Oxidative stress (OS) has become a major topic in all areas of medical knowledge. Entry of the term “oxidative stress” in PubMed (http://www.ncbi.nlm.nih.gov/pubmed) shows that the number of publications has dramatically increased from none in the early 1970’s to cover ~90,000 peer-reviewed articles in 2011 (Figure 1(a)). A similar trend is recorded for Alzheimer’s disease (AD), Parkinson’s disease (PD), and cancer when searched jointly with OS (Figure 1(b)). Since the discovery of the superoxide dismutase (SOD) in 1969 by McCord and Fridovich ([1], for a historical perspective see [24]), our understanding of the molecular defense mechanisms, which include catalase [5], glutathione peroxidase (GPx), and peroxiredoxin [6] and thioredoxin reductase [7], against diverse stress stimuli and pathogens [8] has dramatically changed (reviewed in [9, 10]). Moreover, given the phylogenetic distribution and subcellular localization of the SOD isozymes, the discovery has provided strong support for the hypothesis that the chloroplasts and mitochondria of eukaryotic cells arose from prokaryotic endosymbionts [11]. SOD is an enzyme that catalyzes the dismutation of the superoxide radical ( ) very efficiently ( ) through a redox reaction of its copper centre enzyme into oxygen (O2) and hydrogen peroxide (H2O2). Today, it is clear that decrease of enzymatic activity of the defense system or an overwhelming production of and/or H2O2 is linked to neurodegenerative disorders (e.g., familial amyotrophic lateral sclerosis [12], AD [13], PD [14], and cancer [15]). The idea that oxygen might not only be involved in the beginning of life and evolution [1618] but also it might be a toxic molecule [19] was further popularized by Halliwell and Gutteridge in their book entitled “Free Radicals in Biology and Medicine” [20] and some important follow-up papers [2123]. The chemistry of oxygen is well known. Basically, O2 is classified as a free radical. By definition, a free radical is an atom or group of atoms with at least one unpaired electron. Indeed, the electronic configuration of the oxygen diatom is [2He4]2s42p8 with the first ten electrons placed into σ, σ*, π, orbitals, and two unpaired electrons each located in a different π* antibonding orbital. Removal of an electron from O2 results in a superoxide cation radical ( ). In contrast, if a single electron is added, the product is the superoxide anion radical ( ). Addition of one more electron will yield the peroxide ion, , which is not a radical. Since this reaction may take place in solution, it is quite likely that this ion became protonate (2H+) and converted into H2O2. This last compound represents a potential danger. In the presence of metal ions such as iron (Fe2+) and copper (Cu+), H2O2 decomposes into more reactive free radical specie, the hydroxyl radical ( ). In sharp contrast with , there is not an antioxidant system to protect cells against . Indeed, this last radical can provoke a whole series of radical chain reactions involving damage of lipids, proteins, and nucleic acids. Therefore, an excessive generation or accumulation of /H2O2 may lead to a biochemical phenomenon known as OS. Simply, this term refers to an atypical state in which exaggerate production of reactive species overwhelms the antioxidant defense systems of the cell [24]. Interestingly, and H2O2 are recognized to play signaling functions (reviewed in [25, 26]). However, H2O2 best fulfills the requirements of being a second messenger, that is, its enzymatic production, along with the requirements for the oxidation of thiols by this molecule, provides the specificity for time and place that are required in signaling, whilst is more likely as a precursor of H2O2. Although efforts have been made to explain the complexities of OS in cancer [27, 28] and neurodegeneration [2931], several questions still remain unanswered, mainly because of two key issues. First, except for a few causative genetic mutations, the underlying pathogenic mechanism(s) of Parkinson’s and Alzheimer’s cases is not yet well understood. Consequently, this makes it difficult to identify potential therapeutic targets to stop their progression. Therefore, it is imperative to elucidate the precise molecular mechanism and/or identify the molecular “switches” that trigger neuronal death [32]. Clearly, identifying the precise steps/“switches” in the pathological cascade has been proven difficult since multiple death signaling pathways are often activated in response to a single stimulus. Thus, the questions what kills neurons and how do they get deteriorate in neurodegenerative diseases [33, 34] are still unresolved. Second, it is not surprising that some neuroprotective clinical trials had been completely unsatisfactory [3538]. This last outcome is even aggravated by either technical incongruities [39], the challenging task of recruitment and retention of subjects in clinical trials (e.g., AD, [40]), limited knowledge on antioxidant bioavailability [41, 42], or that they have failed because they have not been aimed at the right target [4345].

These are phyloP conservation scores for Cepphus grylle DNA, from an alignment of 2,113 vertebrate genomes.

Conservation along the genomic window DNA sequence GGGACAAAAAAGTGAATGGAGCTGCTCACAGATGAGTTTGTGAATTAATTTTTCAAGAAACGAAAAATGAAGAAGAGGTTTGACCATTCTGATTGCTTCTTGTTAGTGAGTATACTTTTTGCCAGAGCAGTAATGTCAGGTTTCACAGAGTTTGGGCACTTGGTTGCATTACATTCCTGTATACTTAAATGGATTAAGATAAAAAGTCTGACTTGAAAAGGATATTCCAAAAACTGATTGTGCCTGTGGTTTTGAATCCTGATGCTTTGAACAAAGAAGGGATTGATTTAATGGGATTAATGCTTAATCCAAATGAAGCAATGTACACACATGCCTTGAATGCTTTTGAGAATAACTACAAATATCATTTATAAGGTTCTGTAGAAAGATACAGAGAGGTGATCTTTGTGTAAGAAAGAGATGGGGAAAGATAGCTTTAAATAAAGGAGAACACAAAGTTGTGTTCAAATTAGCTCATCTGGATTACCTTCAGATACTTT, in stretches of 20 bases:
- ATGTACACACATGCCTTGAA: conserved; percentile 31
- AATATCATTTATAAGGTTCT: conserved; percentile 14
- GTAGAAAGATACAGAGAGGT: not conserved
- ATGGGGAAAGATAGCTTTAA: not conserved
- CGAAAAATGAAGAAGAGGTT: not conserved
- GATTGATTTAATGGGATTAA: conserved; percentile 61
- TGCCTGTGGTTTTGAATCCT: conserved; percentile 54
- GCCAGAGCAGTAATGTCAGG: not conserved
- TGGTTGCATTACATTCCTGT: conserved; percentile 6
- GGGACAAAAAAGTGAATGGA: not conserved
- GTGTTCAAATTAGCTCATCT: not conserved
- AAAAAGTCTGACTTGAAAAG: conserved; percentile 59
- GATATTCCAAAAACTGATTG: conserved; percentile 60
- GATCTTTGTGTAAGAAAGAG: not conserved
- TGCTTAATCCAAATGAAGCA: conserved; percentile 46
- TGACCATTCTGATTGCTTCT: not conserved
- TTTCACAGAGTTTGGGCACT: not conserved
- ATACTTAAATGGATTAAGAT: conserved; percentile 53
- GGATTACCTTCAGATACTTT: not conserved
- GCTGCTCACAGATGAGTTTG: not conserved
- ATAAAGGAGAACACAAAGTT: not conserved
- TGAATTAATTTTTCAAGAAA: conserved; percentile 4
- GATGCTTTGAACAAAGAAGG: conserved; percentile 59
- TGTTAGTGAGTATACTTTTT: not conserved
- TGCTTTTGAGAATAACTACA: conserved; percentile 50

fig1